Crothall Healthcare’s Jarmaine Strickland, BMET II, and Gabriela Wojciak, BMET I, work on a device.
A U.S. national BMET Apprenticeship Program recently launched by AAMI has gained a valuable new employer partner. Crothall Healthcare (Crothall), a leading U.S. healthcare support services provider, will be hiring 10 biomedical equipment technicians (BMETs) in its Healthcare Technology Solutions (HTS) division within the year.
“AAMI’s apprenticeship program will allow us to diversify our talent pipeline further and ensure our company culture, protocols, and processes are instilled in our team from the very first day,” said Codi Nelson, CBET, Crothall Healthcare Technology Solutions program director.
AAMI’s BMET Apprenticeship Program, recognized by the U.S. Department of Labor, combines traditional education with up to 6,000 hours of on-the-job learning. Prospective BMETs are hired by program partners in their area, who then provide them with training and paid work experience, as well as cover expenses for the requisite educational courses.
Crothall HTS provides a valuable perspective for apprentices working with evolving and increasingly networked medical device technologies, and the company offers clinical engineering service solutions for clients nationwide, including diagnostic imaging repair services, transparent medical equipment management and medical device cybersecurity.
Crothall HTS’s broad reach across the country is just one reason why Danielle McGeary, vice president of HTM at AAMI, is thrilled to call them an employer partner for the growing BMET Apprenticeship Program, she said, “With Crothall HTS participating in this national program, prospective BMETs will have more opportunities to get the hands-on experiences that are so necessary for this crucial field.”
Applicants interested in apprenticing at Crothall can find postings on the company’s career page at crothall.com/careers.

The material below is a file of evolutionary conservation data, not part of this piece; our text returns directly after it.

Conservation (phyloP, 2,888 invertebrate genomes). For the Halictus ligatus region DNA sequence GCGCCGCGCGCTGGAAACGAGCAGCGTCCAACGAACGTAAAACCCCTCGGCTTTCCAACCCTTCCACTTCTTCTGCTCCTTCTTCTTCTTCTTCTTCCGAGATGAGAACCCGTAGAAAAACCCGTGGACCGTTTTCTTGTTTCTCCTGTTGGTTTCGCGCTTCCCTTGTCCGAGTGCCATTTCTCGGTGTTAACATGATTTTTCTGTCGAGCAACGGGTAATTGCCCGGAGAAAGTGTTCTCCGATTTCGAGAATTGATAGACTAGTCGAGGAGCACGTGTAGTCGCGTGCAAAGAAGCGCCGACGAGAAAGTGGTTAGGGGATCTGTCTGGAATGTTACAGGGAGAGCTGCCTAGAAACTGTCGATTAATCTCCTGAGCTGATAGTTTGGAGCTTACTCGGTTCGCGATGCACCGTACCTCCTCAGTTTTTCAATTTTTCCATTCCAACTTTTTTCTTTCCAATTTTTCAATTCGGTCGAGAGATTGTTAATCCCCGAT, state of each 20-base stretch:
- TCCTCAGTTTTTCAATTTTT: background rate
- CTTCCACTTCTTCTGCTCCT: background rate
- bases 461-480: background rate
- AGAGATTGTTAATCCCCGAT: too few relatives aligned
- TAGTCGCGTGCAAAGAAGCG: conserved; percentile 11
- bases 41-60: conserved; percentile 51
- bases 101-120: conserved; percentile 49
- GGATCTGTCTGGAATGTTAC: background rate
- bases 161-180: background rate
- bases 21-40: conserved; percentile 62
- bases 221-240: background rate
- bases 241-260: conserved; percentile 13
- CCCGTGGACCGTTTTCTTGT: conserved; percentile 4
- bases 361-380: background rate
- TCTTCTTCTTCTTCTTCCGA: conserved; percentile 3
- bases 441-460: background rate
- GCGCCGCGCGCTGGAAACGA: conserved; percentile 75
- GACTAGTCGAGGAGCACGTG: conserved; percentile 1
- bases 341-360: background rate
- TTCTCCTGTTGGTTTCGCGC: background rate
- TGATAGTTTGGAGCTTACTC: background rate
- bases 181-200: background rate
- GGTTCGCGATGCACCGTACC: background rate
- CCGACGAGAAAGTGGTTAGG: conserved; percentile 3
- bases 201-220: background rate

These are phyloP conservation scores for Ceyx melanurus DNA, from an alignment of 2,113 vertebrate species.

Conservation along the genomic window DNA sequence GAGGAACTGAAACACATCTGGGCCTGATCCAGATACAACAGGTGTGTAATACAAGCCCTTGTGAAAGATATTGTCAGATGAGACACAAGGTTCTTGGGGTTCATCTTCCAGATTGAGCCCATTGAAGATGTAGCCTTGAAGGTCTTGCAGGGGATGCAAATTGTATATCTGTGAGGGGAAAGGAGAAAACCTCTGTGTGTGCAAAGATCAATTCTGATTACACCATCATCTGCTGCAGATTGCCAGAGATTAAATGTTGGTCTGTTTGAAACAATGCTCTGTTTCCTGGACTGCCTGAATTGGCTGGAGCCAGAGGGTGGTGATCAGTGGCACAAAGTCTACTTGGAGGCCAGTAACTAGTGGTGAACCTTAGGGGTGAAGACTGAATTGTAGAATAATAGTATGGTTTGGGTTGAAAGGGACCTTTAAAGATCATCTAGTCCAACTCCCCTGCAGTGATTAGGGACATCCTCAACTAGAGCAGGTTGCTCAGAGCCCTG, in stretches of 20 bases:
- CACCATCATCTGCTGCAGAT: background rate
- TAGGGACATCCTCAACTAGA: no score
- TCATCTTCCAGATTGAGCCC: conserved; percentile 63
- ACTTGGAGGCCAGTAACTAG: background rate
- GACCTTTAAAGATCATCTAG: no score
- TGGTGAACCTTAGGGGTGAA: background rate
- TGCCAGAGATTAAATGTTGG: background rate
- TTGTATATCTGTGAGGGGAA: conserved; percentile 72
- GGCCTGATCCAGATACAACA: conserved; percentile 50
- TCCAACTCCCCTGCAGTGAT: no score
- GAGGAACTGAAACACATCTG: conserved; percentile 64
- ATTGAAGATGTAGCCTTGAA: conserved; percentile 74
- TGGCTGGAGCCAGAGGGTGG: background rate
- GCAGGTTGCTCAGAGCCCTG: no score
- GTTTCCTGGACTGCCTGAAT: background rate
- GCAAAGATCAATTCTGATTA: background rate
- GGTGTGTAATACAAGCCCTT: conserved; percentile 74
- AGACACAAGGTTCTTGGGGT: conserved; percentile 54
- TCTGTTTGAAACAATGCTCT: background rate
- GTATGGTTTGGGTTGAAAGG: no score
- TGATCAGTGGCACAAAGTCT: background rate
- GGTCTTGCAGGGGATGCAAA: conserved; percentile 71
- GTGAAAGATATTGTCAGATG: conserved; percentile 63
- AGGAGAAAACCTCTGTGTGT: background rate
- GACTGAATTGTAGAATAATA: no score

“An apprentice could be someone who’s ready for a career change, has an interest in the field but doesn’t have the means or life flexibility to go to college at this point in their life, or it could be someone just out of high school or in high school,” said McGeary. “This program is intended to bridge that gap to get them the training they need to be successful while concurrently helping to facilitate the strong healthcare technology management pipeline the field so desperately needs right now.”
Employers who take part in the program, McGeary added, benefit from having entry-level workers on their payroll they can train to their particular equipment and service specialties.
“If an employer wants someone to stay after the apprenticeship ends, they’ll already be up to speed – they won’t need retraining,” she said.
An Essential Pipeline
Within the healthcare technology management field, BMETs bring critical expertise in medical device maintenance to health care providers, as the role is responsible for routinely servicing the medical devices that are needed to monitor patient health or record important data. Unfortunately, AAMI estimates that nearly half of the current HTM workforce is over the age of 50. As more BMETs retire and the number of college programs to train new HTM professionals dwindles, healthcare systems will find it increasingly difficult to fill these crucial positions.
“As the first 10 apprentices complete their first year, we will have at least 10 more start the program each successive year. This gives us the opportunity to have a consistent flow of new apprentices participating in and completing the program on an annual basis,” said Nelson.
Fortunately, the national BMET Apprenticeship Program is helping to address this by providing valuable training opportunities with industry leaders such as Crothall HTS, with no cost to the apprentice. What’s more, the cost of supporting an apprentice may prove lower than employers expect.
For example, Fluke Biomedical is offering 22 hours of free training for apprentices, which counts towards the program’s “Medical Equipment Training from Industry Sources” curriculum. And the College of Biomedical Equipment Technology is offering apprentices exclusive access to its anatomy & physiology and mathematics classes at a 20% discount for apprentice employers.
“Our Apprenticeship Program continues to grow with the support of these incredible organizations,” said McGeary. “I’m excited to see even more companies join us in paving the way for the next generation of exceptional BMETs.”
Sheila O’Donnell, vice president of Crothall’s Technical Resource Group summed it up by saying, “Crothall HTS is so appreciative of the groundwork that AAMI has laid to enable us to launch its BMET Apprenticeship Program. Tremendous thought and planning have gone into all aspects of the program including curriculum, registration requirements with the Department of Labor, and marketing tools. We believe now is the time to invest and develop new talent for our industry and Crothall HTS.”
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